“We’re a small state with 7 million people and a couple million more coming. There’s a budget hole to patch. We also need to look a decade or two down the road,” Susewind says.

He feels – as do a number of senior agency staffers and outside advisers – that hunters and anglers have carried too much of the funding burden since the Great Recession 10 years ago, when WDFW’s General Fund-State ration got cut by almost half.

It has yet to be fully restored, but Susewind et al are hoping to reestablish a better balance between license revenue and general tax dollars beginning with the 2019-21 budget.

“I see our outdoors as defining us as a state,” he says. “We’re at a critical point now – it could go either way.”

Susewind says he wants WDFW to be “more relevant to Washingtonians.”

“Anglers and hunters get it. That’s 1 million people. But there are 6 million more out there. We’ve really got to reach those people. If we could get the state as excited about the resources as they are about the Seahawks, it would be a better place,” he says.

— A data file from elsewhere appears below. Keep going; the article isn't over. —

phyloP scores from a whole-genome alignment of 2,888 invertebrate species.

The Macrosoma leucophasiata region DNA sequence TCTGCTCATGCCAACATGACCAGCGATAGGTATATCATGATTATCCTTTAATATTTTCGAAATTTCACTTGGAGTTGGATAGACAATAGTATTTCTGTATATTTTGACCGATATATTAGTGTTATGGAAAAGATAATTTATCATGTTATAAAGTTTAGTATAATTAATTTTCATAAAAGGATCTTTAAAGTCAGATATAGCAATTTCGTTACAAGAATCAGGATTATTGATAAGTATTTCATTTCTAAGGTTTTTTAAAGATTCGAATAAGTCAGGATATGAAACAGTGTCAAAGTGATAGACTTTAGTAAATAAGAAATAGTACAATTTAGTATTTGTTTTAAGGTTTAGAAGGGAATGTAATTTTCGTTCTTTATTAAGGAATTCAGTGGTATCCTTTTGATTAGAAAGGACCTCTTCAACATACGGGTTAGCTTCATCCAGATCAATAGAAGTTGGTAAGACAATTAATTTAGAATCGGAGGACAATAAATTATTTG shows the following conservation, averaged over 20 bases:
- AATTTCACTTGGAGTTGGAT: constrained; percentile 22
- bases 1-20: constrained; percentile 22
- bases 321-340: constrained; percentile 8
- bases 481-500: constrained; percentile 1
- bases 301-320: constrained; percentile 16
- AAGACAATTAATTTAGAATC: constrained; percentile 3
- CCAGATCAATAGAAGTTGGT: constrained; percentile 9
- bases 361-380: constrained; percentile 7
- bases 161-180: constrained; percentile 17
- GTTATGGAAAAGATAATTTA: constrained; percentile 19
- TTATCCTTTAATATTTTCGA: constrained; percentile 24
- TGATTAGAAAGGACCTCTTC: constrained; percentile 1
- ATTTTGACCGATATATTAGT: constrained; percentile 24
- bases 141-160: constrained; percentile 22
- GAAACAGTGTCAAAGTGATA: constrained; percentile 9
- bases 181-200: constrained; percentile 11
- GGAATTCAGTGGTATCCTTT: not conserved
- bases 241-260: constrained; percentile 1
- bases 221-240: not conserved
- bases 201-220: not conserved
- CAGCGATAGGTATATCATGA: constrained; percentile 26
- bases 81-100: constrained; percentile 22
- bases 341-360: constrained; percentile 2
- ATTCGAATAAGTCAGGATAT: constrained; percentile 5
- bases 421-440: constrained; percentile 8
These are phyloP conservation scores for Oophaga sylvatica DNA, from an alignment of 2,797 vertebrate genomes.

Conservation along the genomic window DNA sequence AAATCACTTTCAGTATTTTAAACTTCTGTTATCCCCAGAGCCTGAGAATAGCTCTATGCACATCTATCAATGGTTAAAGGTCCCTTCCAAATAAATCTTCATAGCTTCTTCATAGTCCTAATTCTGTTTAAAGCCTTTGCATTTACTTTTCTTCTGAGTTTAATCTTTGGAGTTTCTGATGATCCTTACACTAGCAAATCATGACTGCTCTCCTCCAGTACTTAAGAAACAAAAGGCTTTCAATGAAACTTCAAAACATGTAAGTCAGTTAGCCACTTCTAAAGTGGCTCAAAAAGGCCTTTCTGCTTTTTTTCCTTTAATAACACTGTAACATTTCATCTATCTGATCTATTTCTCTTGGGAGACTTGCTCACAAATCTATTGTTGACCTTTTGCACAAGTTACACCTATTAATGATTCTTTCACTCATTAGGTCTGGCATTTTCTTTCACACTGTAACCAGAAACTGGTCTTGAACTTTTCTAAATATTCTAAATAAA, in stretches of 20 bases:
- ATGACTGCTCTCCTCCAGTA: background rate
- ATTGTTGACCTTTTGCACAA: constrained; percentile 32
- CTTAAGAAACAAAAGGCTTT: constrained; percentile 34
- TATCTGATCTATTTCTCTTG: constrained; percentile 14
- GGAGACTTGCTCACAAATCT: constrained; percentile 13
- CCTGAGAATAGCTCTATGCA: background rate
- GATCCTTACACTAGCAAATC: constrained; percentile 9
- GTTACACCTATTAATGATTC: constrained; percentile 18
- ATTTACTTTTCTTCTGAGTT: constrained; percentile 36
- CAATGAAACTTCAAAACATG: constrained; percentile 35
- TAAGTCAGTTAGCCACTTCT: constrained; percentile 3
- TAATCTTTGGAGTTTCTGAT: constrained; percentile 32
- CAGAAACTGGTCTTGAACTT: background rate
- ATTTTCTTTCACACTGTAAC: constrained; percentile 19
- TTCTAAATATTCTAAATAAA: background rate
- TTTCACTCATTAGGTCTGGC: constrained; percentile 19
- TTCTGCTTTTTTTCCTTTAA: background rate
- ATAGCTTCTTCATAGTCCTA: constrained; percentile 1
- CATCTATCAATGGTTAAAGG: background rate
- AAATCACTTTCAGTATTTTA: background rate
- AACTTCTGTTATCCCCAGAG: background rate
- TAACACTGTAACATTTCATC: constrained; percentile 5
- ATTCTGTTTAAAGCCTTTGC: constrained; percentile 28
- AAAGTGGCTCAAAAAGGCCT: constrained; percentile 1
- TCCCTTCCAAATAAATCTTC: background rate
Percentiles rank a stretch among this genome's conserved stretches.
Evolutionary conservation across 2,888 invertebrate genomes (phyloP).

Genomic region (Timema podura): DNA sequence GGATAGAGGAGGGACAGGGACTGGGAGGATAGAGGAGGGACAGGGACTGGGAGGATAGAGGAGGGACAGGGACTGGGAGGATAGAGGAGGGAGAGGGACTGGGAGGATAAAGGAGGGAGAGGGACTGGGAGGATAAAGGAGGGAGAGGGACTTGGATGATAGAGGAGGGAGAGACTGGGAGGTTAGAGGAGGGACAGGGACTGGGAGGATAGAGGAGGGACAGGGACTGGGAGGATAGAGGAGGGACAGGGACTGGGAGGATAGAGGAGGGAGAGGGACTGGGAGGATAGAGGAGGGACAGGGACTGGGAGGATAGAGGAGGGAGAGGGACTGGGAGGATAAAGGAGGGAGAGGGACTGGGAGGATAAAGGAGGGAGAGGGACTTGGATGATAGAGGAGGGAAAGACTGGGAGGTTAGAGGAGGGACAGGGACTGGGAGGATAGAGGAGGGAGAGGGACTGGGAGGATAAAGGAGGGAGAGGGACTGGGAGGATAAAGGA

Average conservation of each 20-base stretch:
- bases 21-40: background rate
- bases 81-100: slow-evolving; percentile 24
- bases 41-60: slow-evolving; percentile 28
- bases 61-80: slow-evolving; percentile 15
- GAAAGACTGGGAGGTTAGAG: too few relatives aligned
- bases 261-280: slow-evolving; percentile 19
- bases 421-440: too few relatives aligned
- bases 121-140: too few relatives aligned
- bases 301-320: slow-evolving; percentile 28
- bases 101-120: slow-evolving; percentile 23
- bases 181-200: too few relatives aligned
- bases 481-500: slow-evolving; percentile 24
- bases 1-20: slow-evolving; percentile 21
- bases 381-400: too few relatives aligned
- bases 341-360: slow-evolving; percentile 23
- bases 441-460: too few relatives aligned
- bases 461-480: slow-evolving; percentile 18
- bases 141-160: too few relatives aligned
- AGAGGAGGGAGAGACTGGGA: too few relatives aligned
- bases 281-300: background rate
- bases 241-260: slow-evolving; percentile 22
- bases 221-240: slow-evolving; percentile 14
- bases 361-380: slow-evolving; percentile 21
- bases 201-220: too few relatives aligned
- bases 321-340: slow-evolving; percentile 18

WITH FOREST FIRE SMOKE CHOKING THE SKIES OVER SEATTLE THIS WEEK, SUSEWIND SAID HE WOULD LIKE TO TEACH THE STATE’S NONHUNTERS AND -ANGLERS ABOUT THE IMPORTANCE OF THE AGENCY’S MISSION TO THE HEALTH OF THE STATE’S FISH, WILDLIFE AND RECREATIONAL OPPORTUNITIES. (ANDY WALGAMOTT)

He wants to strengthen existing partnership, and vows to be “pretty engaged” with stakeholders, tribes and others.

Commissioners lauded Susewind for meeting in his first days on the job with livestock producers over a previously proposed wolf collar data sharing plan change that would have switched things up halfway through the grazing season, but was ultimately put on pause by the citizen panel.

WDFW spokesman Bruce Botka says there’s been an “obvious sense of encouragement around headquarters” with the arrival of the new director.

And after talking with him, you can’t help but get a little excited about Susewind and his program … before the enormity of the job sobers you up again.

SUSEWIND ACKNOWLEDGES THAT HE NEEDS TO get up to speed fast on one of if not WDFW’s most important roles – fisheries management.

With Aug. 1 his first day, he will have a longer learning curve than his predecessor, who was thrust into the always contentious North of Falcon salmon season-setting process almost immediately. That year saw outrage over the closure of a key fishery, and talks the following year dragged out more than a month longer than usual and cost us opportunity.

Expect Susewind to work more collaboratively with the tribes than that, if his quote in the Port Townsend Leader is any indication: “It does no good to fight with each other.”